While Tim and I often take on the role of roving reporters when it comes to our Vinopolis tastings, it’s not only us who make it along from HQ to ‘help out’. However, back at the end of February Tim and I were both taken out by schedule conflicts (I was washing my remaining singular hair and Tim was torching cars, or whatever else it is that they do in South London) and couldn’t make it down to London Bridge for the first of second of our monthly tastings. Fortunately, a crack team of thirsty TWE staff made the sacrifice, caught the tube and reported back on the evening. I am merely their editor and scribe, so I salute them – ta muchly Tara, Michael and Nic.
The topic for the evening’s tasting was divided amongst two often opposing camps of spirits – Cognac and Rum. In this case they were unified by one thing: a single company and a single guiding hand were behind all of the spirits. The owner of Pierre Ferrand Cognac and Plantation Rum, Alexandre Gabriel.
Alexandre is the latest person to lead the distillation at Logis d’Angeac, the small distillery in the heart of Grande Champagne where Pierre Ferrand produce their cognac. Founded in 1776 it’s far from being a young distillery, and they still obsess about old skool techniques and small scale production. Their grape of choice is Ugni Blanc, increasingly the choice of cognac producers, which they grow on their own 102 hectare estate, producing the base wine for their eaux-de-vie solely using their own grapes. They distil on the lees and in small quantities, deliberately coming in at lower than the distilleries capacity to ensure the quality of their spirit.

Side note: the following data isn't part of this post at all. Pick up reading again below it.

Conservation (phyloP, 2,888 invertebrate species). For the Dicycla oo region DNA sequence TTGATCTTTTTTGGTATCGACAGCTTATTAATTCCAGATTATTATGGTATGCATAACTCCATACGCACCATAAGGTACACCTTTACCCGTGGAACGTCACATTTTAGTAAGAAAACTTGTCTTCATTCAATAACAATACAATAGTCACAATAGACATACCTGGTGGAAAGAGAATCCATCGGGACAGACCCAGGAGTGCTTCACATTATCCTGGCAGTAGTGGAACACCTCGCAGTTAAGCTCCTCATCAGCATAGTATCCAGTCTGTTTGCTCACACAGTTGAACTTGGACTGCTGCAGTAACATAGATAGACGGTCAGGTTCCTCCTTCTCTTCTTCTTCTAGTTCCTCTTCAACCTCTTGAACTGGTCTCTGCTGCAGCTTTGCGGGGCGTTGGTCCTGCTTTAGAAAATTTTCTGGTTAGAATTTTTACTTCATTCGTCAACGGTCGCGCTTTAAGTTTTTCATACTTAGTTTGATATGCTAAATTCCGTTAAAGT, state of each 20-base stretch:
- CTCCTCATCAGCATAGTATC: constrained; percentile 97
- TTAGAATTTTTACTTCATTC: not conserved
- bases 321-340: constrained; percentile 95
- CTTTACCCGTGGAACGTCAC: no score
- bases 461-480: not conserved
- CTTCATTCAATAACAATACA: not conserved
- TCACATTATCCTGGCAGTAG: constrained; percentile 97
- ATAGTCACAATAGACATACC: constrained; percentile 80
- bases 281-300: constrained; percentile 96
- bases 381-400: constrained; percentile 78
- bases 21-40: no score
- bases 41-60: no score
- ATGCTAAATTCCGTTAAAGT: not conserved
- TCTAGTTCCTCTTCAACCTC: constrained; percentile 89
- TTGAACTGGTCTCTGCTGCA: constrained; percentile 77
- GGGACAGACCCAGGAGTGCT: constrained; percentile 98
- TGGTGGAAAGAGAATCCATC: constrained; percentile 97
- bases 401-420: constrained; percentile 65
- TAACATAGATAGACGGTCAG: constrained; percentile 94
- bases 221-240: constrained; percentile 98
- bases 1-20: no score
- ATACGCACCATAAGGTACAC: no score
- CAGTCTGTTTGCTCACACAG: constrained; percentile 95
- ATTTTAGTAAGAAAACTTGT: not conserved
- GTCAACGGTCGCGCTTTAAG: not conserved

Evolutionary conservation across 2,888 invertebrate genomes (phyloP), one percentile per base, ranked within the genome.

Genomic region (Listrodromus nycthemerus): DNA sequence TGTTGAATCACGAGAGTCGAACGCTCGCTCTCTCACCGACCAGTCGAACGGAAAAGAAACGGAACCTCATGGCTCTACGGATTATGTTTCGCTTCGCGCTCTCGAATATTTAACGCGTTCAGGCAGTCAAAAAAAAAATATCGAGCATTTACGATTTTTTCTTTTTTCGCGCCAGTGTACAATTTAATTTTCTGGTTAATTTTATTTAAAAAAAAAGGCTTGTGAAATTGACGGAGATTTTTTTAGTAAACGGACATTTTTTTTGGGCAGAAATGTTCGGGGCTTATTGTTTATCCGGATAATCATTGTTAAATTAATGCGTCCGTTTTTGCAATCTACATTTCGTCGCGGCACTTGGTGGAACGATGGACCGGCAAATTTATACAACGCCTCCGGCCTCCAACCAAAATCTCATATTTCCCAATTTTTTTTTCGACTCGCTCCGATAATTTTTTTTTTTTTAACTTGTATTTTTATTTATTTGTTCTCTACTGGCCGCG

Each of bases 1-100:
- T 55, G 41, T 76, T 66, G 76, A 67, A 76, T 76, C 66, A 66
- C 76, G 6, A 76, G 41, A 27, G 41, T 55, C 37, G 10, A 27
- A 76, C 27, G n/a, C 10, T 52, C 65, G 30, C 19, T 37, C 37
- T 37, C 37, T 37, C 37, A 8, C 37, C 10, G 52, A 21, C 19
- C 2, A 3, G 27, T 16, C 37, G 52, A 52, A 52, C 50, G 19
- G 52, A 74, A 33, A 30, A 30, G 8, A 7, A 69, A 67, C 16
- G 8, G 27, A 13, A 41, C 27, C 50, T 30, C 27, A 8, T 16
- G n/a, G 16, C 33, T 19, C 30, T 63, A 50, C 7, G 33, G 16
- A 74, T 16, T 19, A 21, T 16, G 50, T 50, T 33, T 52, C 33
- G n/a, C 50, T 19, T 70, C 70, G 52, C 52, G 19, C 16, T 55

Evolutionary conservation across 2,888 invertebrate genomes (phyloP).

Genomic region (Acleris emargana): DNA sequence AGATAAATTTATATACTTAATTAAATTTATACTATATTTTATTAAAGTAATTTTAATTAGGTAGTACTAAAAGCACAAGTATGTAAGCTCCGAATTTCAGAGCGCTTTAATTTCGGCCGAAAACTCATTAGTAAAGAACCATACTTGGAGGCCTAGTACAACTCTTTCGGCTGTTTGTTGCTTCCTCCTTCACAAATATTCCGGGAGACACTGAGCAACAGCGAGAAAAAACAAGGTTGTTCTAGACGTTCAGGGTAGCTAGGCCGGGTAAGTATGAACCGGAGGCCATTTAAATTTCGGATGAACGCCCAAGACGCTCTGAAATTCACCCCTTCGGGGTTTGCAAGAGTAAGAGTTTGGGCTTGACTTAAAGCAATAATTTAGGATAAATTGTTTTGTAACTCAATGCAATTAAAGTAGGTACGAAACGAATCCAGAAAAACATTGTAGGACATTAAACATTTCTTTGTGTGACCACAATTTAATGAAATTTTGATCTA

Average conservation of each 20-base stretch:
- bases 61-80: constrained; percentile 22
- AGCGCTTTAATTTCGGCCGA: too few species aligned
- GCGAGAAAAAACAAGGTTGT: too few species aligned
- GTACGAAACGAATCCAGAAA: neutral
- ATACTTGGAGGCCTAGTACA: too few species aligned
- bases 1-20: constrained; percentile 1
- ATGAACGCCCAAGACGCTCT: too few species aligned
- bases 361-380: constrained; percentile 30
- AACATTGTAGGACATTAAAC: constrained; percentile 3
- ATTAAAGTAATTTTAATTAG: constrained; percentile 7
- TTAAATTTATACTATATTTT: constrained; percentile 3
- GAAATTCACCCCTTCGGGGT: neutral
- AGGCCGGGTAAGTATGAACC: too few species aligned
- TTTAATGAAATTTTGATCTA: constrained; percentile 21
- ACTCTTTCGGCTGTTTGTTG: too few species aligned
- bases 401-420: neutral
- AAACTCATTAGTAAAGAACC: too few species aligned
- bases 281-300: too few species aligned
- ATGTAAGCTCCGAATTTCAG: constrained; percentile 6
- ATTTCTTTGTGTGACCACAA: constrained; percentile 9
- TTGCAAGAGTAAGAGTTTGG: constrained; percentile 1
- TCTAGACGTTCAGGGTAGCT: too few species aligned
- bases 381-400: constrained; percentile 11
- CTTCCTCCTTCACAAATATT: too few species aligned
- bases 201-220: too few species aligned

First on the mat was Pierre Ferrand’s 1840 cognac. It’s based on a five year old cognac which is then blended with much older spirit, up to 45 years of age. Often the older cognacs have dropped below the legal strength limit of 40% and the introduction of younger spirit drags it back up into legal bottling territory while allowing the older, more developed flavours to come through. Here’s what Nic thought:
Nose: Fruity with a slight grassy note, ripe pears, vanilla and cinnamon sugar, a slightly unusual soapy note
Palate: Pears in syrup, vanilla pods, slight alcohol prickle through the mid-palate with drying spices
Finish: The alcohol seems to evaporate rather quickly, spicy and peppery on the fade with a nice caramel sweetness to balance it out
Next was the Ferrand Selection des Anges, ‘The Angel’s Choice’. It’s blended to give a taste profile similar to their 30 year old cognac, using spirit between 25 and 45 years old to do so:
Nose: Fruitcake, vanilla, sultanas, soft and rounded
Palate: Cloying on the tongue, a jammy note leads to prunes, a trace of burnt sugar, and an earthiness
Finish: Medium-long finish, some sugar and spice, slightly drying towards the fade
Next was the Ferrand Abel, recently arrived in our shop – 45 years old and pretty much the top of their range for now:
Nose: Polished oak, dark chocolate, braised raisins, a hint of exotic dried fruits
Palate: Sweet entry, again traces of dark chocolate, nutty, some drying spices towards the end
Finish: Beautiful sweet & spicy finish that lingers for a while. Pure enjoyment in the glass